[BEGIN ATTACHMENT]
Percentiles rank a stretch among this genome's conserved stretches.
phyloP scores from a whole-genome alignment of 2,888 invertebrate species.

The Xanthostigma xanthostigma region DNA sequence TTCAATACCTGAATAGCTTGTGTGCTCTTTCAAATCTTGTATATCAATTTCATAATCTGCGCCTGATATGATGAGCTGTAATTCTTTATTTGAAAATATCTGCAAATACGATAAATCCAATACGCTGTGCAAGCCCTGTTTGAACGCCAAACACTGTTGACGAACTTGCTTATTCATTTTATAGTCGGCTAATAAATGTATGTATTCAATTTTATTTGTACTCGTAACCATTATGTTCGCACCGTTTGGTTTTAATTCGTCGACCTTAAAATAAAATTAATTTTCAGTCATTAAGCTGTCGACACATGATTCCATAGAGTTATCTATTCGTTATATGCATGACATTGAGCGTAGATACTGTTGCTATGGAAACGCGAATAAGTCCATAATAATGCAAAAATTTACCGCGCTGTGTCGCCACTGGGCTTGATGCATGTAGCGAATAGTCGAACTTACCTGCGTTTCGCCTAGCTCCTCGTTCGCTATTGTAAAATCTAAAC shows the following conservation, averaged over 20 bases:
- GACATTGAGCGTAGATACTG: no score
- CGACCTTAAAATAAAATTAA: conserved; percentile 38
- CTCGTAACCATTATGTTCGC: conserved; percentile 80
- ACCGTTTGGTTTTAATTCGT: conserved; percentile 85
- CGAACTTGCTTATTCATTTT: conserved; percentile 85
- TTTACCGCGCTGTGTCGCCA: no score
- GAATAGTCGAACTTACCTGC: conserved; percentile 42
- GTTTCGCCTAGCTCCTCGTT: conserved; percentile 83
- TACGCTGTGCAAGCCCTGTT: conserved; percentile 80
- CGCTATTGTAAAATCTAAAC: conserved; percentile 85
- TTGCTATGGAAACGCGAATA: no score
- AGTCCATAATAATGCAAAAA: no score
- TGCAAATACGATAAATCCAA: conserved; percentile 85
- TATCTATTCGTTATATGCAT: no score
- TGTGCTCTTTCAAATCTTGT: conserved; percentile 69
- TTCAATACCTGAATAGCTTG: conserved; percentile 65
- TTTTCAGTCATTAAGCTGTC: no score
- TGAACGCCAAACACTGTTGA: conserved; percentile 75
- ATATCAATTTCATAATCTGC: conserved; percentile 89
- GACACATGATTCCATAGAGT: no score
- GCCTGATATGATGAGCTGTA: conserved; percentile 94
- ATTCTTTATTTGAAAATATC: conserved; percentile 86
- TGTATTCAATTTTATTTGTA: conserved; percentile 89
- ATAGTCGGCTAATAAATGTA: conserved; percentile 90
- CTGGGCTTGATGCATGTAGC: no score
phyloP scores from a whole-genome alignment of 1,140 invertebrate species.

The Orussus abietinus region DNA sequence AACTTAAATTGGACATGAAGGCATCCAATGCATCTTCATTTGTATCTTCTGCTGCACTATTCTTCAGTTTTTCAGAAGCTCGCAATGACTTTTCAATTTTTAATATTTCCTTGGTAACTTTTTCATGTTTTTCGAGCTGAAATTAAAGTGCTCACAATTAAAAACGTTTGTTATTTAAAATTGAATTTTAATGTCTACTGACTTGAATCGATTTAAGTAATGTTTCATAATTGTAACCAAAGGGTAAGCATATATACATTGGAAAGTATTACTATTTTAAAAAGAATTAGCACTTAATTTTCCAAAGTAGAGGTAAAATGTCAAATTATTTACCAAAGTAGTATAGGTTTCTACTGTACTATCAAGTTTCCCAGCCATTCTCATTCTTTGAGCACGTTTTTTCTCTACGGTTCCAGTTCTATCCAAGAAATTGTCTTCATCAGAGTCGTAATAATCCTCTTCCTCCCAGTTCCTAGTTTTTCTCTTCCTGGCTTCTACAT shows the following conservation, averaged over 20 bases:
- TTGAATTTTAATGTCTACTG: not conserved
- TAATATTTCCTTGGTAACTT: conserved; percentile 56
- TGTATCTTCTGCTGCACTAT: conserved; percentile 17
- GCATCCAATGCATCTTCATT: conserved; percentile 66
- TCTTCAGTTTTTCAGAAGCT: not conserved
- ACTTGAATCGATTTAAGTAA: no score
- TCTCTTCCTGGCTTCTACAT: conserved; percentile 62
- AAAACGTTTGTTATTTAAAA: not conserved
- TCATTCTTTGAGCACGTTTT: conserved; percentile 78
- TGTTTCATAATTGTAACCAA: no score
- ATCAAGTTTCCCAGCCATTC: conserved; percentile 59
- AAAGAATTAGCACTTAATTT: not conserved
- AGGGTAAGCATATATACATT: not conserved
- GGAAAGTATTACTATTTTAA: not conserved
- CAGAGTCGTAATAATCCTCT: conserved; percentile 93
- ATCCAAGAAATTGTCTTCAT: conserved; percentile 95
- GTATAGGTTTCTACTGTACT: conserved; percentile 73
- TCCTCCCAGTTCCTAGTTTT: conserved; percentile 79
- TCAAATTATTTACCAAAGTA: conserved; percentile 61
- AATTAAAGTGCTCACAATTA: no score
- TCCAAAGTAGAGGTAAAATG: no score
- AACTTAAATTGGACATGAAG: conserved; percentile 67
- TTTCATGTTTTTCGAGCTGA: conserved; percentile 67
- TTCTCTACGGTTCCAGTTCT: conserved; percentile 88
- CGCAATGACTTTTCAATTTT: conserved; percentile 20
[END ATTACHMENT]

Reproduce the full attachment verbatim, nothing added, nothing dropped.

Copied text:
Percentiles rank a stretch among this genome's conserved stretches.
phyloP scores from a whole-genome alignment of 2,888 invertebrate species.

The Xanthostigma xanthostigma region DNA sequence TTCAATACCTGAATAGCTTGTGTGCTCTTTCAAATCTTGTATATCAATTTCATAATCTGCGCCTGATATGATGAGCTGTAATTCTTTATTTGAAAATATCTGCAAATACGATAAATCCAATACGCTGTGCAAGCCCTGTTTGAACGCCAAACACTGTTGACGAACTTGCTTATTCATTTTATAGTCGGCTAATAAATGTATGTATTCAATTTTATTTGTACTCGTAACCATTATGTTCGCACCGTTTGGTTTTAATTCGTCGACCTTAAAATAAAATTAATTTTCAGTCATTAAGCTGTCGACACATGATTCCATAGAGTTATCTATTCGTTATATGCATGACATTGAGCGTAGATACTGTTGCTATGGAAACGCGAATAAGTCCATAATAATGCAAAAATTTACCGCGCTGTGTCGCCACTGGGCTTGATGCATGTAGCGAATAGTCGAACTTACCTGCGTTTCGCCTAGCTCCTCGTTCGCTATTGTAAAATCTAAAC shows the following conservation, averaged over 20 bases:
- GACATTGAGCGTAGATACTG: no score
- CGACCTTAAAATAAAATTAA: conserved; percentile 38
- CTCGTAACCATTATGTTCGC: conserved; percentile 80
- ACCGTTTGGTTTTAATTCGT: conserved; percentile 85
- CGAACTTGCTTATTCATTTT: conserved; percentile 85
- TTTACCGCGCTGTGTCGCCA: no score
- GAATAGTCGAACTTACCTGC: conserved; percentile 42
- GTTTCGCCTAGCTCCTCGTT: conserved; percentile 83
- TACGCTGTGCAAGCCCTGTT: conserved; percentile 80
- CGCTATTGTAAAATCTAAAC: conserved; percentile 85
- TTGCTATGGAAACGCGAATA: no score
- AGTCCATAATAATGCAAAAA: no score
- TGCAAATACGATAAATCCAA: conserved; percentile 85
- TATCTATTCGTTATATGCAT: no score
- TGTGCTCTTTCAAATCTTGT: conserved; percentile 69
- TTCAATACCTGAATAGCTTG: conserved; percentile 65
- TTTTCAGTCATTAAGCTGTC: no score
- TGAACGCCAAACACTGTTGA: conserved; percentile 75
- ATATCAATTTCATAATCTGC: conserved; percentile 89
- GACACATGATTCCATAGAGT: no score
- GCCTGATATGATGAGCTGTA: conserved; percentile 94
- ATTCTTTATTTGAAAATATC: conserved; percentile 86
- TGTATTCAATTTTATTTGTA: conserved; percentile 89
- ATAGTCGGCTAATAAATGTA: conserved; percentile 90
- CTGGGCTTGATGCATGTAGC: no score
phyloP scores from a whole-genome alignment of 1,140 invertebrate species.

The Orussus abietinus region DNA sequence AACTTAAATTGGACATGAAGGCATCCAATGCATCTTCATTTGTATCTTCTGCTGCACTATTCTTCAGTTTTTCAGAAGCTCGCAATGACTTTTCAATTTTTAATATTTCCTTGGTAACTTTTTCATGTTTTTCGAGCTGAAATTAAAGTGCTCACAATTAAAAACGTTTGTTATTTAAAATTGAATTTTAATGTCTACTGACTTGAATCGATTTAAGTAATGTTTCATAATTGTAACCAAAGGGTAAGCATATATACATTGGAAAGTATTACTATTTTAAAAAGAATTAGCACTTAATTTTCCAAAGTAGAGGTAAAATGTCAAATTATTTACCAAAGTAGTATAGGTTTCTACTGTACTATCAAGTTTCCCAGCCATTCTCATTCTTTGAGCACGTTTTTTCTCTACGGTTCCAGTTCTATCCAAGAAATTGTCTTCATCAGAGTCGTAATAATCCTCTTCCTCCCAGTTCCTAGTTTTTCTCTTCCTGGCTTCTACAT shows the following conservation, averaged over 20 bases:
- TTGAATTTTAATGTCTACTG: not conserved
- TAATATTTCCTTGGTAACTT: conserved; percentile 56
- TGTATCTTCTGCTGCACTAT: conserved; percentile 17
- GCATCCAATGCATCTTCATT: conserved; percentile 66
- TCTTCAGTTTTTCAGAAGCT: not conserved
- ACTTGAATCGATTTAAGTAA: no score
- TCTCTTCCTGGCTTCTACAT: conserved; percentile 62
- AAAACGTTTGTTATTTAAAA: not conserved
- TCATTCTTTGAGCACGTTTT: conserved; percentile 78
- TGTTTCATAATTGTAACCAA: no score
- ATCAAGTTTCCCAGCCATTC: conserved; percentile 59
- AAAGAATTAGCACTTAATTT: not conserved
- AGGGTAAGCATATATACATT: not conserved
- GGAAAGTATTACTATTTTAA: not conserved
- CAGAGTCGTAATAATCCTCT: conserved; percentile 93
- ATCCAAGAAATTGTCTTCAT: conserved; percentile 95
- GTATAGGTTTCTACTGTACT: conserved; percentile 73
- TCCTCCCAGTTCCTAGTTTT: conserved; percentile 79
- TCAAATTATTTACCAAAGTA: conserved; percentile 61
- AATTAAAGTGCTCACAATTA: no score
- TCCAAAGTAGAGGTAAAATG: no score
- AACTTAAATTGGACATGAAG: conserved; percentile 67
- TTTCATGTTTTTCGAGCTGA: conserved; percentile 67
- TTCTCTACGGTTCCAGTTCT: conserved; percentile 88
- CGCAATGACTTTTCAATTTT: conserved; percentile 20